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I understood that having the state control the sale and distribution of alcohol was a left over from Prohibition (the gift that keeps on giving). In theory, the state could reduce the negative externalities of alcohol. Hasn’t worked as planned, but at this point changing 80+ year old bureaucracy would be politically overwhelming.

I found it bizarre to buy a bottle of wine from the state liquor store, then take my wine in a paper bag to the restaurant that would then charge me a corkage fee to open and pour my wine.

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16 year old son borrows mom’s car that she uses to commute to work.

16 year old son goes to a party with friends. Drinking happens.

16 year old son realizes that he’s too drunk to drive, so asks his friend, who does not appear to be drunk, to drive him home.

The pair get stopped. Cops smell liquor from inside the car. Friend who is driving refuses to take the breathalyzer test, so you don’t know whether he has been drinking or, if he has been drinking, whether he’s over the legal limit. The car is impounded, the friend goes to jail. The 16-year old drunk son walks home.

Under your proposal, mom loses her car and probably her job. Taxpayers pick up the bill for her family’s support.

I assume for some reason the Utah legislature used the word “actor” to mean person. Interesting word usage.

In a sinde note one of the cities in this country ran a DUI checkpoint last night and apprehended one DUI driver and wrote citations for 27 license violations. A license violation could be anything from not having one’s license while operating a motor vehicle to expired, suspended or revoked license or operating a motorcycle without a motorcycle endorsement or driving a truck without the commercial vehicle endorsement. There may be other license violations more esoteric than the ones listed that I am not aware of. But 27 in the space of four hours and, of course, we don’t know how many drivers realized there was a checkpoint and turned away from it. CA law requires that there be a route where drivers may avoid the checkpoint. These 27 were the ones too dumb to realize there was a checkpoint just up the road, ignoring the warning sign.

In Utah they actually announce the Check Point locations.

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Almost every time somebody gets sentenced to jail or prison, the defense attorney argues that the criminal’s wife, girlfriend, elderly mother, father, children are going to go on welfare and be on the public dole. Like the saying goes, if you can’t do the crime, don’t do the crime. Sixteen year old should not be drinking period. Mom should, perhaps, not have so much trust that sonny boy is going to use good sense. That’s the drawback to irresponsible behavior. Too frequently, someone close to the criminal (however minor) usually gets hurt and the hurt comes out of the blue. Just this morning on the news the family is demanding answers why their son was shot by the cops when he pointed a stun gun at them. He leaves behind a young son — not a widow, our darling son wasn’t married to the young son’s mother. My bet is that he wasn’t paying child support either, so my question is what kind of a father runs from the cops for a minor traffic stop and what idiot points a stun gun at a cop armed with a real gun? Suicide by cop? Why? Because he doesn’t want to go back to prison would be my guess. Why did he run from the cops for a traffic violation? Felony warrant out for his arrest? He had a felony quantity of dope in his car? He was under the influence of some perception altering substance? My guess is the family won’t want to hear the answers to those questions. Perhaps if there were more consequences for crime there might not be so much of it. I’m really a hardness? Yeah, guilty as charged. After 25 years of watching what was going on in our court system I had enough and left working in that corrupt system. Notice I didn’t call it a justice system. Don’t search for justice in our court system, you won’t find it there.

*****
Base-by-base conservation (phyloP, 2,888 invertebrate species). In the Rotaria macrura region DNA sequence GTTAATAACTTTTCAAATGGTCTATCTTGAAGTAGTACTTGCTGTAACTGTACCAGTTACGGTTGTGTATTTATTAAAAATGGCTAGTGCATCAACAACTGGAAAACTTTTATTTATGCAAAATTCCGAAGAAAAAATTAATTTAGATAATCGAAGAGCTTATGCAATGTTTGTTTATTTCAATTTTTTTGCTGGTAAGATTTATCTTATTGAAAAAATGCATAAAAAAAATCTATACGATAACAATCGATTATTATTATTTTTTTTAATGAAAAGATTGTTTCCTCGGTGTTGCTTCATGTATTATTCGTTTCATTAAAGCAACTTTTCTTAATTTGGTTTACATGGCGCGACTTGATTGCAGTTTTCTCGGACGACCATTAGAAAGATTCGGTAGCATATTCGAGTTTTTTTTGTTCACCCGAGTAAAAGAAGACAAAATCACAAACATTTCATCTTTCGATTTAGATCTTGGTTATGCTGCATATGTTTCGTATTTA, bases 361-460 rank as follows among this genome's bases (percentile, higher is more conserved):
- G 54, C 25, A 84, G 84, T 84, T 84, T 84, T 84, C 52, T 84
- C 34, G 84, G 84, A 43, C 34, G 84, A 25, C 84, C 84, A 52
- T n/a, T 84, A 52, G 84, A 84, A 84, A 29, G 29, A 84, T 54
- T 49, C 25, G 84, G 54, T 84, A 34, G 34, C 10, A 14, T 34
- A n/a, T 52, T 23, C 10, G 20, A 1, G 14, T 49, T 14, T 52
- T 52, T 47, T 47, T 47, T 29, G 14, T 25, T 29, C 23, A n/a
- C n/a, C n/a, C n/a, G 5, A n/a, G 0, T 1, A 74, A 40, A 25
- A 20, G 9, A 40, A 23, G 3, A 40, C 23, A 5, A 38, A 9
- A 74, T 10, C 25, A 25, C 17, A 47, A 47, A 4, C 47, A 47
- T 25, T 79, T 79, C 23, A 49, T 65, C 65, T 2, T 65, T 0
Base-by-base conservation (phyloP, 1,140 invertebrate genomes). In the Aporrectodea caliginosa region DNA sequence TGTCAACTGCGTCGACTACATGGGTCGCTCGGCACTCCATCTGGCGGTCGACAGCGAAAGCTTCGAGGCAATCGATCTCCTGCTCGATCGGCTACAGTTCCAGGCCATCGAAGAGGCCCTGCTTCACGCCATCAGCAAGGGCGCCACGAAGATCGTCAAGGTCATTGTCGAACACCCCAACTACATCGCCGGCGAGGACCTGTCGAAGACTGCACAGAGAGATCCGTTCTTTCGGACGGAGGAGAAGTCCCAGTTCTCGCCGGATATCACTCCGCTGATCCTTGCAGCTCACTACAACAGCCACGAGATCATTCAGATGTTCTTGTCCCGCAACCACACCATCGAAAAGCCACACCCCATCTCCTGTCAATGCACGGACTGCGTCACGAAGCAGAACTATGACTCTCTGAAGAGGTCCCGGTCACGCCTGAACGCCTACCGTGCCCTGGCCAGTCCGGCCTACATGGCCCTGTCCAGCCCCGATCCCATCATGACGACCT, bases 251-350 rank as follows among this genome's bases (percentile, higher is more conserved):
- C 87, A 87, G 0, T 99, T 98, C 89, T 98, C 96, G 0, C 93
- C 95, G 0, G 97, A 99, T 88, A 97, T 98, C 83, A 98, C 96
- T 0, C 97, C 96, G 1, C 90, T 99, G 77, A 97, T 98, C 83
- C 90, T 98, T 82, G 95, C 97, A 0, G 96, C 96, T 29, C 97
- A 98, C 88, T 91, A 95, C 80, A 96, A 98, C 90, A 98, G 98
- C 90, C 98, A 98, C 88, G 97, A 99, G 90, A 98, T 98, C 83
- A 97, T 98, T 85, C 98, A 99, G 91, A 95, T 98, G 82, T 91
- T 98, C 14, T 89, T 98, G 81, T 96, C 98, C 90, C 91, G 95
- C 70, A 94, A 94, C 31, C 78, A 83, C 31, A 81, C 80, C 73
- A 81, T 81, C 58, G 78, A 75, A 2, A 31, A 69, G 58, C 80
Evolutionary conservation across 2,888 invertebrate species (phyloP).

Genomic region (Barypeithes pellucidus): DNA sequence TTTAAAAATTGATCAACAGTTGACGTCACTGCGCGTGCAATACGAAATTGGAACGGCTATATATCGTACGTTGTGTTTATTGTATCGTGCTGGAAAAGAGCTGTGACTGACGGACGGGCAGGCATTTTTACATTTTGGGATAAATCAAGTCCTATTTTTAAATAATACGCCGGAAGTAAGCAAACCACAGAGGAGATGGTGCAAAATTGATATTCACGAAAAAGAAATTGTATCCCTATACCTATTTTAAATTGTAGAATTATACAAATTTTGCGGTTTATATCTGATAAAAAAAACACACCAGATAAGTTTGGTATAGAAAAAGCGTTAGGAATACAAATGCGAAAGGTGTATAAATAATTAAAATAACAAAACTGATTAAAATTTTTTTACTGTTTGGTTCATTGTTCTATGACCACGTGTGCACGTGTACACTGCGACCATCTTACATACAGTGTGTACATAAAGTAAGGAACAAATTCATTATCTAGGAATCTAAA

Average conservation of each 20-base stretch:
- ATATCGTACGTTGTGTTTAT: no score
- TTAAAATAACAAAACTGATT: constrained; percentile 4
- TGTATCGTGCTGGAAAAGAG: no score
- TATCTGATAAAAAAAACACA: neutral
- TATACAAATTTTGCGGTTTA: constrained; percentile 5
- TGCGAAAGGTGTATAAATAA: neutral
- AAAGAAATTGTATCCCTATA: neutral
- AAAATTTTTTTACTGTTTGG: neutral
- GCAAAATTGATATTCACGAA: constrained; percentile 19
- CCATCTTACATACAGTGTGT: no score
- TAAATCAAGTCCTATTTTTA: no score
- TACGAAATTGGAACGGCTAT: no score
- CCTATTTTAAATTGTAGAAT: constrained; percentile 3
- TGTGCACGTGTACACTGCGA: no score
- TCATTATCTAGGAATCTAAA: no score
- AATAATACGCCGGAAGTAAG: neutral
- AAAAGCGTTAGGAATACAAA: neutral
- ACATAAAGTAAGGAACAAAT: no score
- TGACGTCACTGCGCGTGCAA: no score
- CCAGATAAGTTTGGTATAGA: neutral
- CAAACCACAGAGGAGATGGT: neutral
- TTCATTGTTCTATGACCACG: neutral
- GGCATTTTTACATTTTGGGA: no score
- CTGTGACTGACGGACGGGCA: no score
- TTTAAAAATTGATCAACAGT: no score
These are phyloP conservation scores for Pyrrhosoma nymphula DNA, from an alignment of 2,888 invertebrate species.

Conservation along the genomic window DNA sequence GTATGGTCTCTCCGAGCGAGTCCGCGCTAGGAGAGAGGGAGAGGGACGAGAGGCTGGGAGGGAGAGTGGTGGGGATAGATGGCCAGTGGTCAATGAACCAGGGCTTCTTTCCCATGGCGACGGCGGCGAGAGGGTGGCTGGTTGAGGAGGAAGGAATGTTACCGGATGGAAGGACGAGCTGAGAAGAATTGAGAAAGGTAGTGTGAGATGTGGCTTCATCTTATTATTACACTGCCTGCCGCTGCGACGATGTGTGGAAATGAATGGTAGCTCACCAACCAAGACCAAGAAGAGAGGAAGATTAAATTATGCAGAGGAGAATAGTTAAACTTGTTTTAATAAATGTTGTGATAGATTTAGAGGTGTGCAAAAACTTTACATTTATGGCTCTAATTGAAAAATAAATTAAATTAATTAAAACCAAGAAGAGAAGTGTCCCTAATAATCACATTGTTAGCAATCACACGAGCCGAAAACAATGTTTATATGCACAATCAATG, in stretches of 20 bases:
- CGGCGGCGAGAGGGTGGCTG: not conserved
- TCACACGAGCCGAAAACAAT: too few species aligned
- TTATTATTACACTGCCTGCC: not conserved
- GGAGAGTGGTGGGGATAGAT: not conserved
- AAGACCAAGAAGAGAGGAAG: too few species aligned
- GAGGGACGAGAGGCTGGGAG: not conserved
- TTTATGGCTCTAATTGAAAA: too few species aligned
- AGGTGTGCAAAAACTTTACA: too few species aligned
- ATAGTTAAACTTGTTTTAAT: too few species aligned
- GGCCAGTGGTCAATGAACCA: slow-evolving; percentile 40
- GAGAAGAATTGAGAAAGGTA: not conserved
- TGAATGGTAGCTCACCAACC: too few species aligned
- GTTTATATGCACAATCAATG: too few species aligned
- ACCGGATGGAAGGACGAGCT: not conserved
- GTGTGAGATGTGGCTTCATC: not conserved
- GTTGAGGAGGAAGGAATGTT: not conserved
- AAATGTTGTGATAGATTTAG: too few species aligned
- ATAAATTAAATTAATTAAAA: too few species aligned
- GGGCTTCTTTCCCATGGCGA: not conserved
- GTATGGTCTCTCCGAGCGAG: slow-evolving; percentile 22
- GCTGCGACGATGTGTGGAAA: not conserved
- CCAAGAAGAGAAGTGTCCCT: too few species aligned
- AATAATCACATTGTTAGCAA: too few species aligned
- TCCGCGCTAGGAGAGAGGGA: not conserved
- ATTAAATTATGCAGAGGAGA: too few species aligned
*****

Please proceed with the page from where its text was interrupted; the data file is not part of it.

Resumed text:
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Don’t need a checkpoint to catch DUIs. Just drive around downtown in the evening. I had several shifts where I never got further than 6-7 blocks from the station in downtown. Just look for the guy driving on 4 flat tires or driving down the street with the front of his car caved in. Catching 8-10 DUIs a night in any big city is not a subtle thing.

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In addition, in CA the checkpoints must be identified by a size-specified sign advising that a police checkpoint is ahead and it must be located in a place that allows drivers to avoid going through the checkpoint. So one must be so smashed on perception altering substances as to not comprehend that they are going to be stopped and at least questioned a short distance after the cross street where the sign is located. I don’t know about state-wide, but in this county the sign not only is about 5’x6’ but is also illuminated so that it can be read at a distance.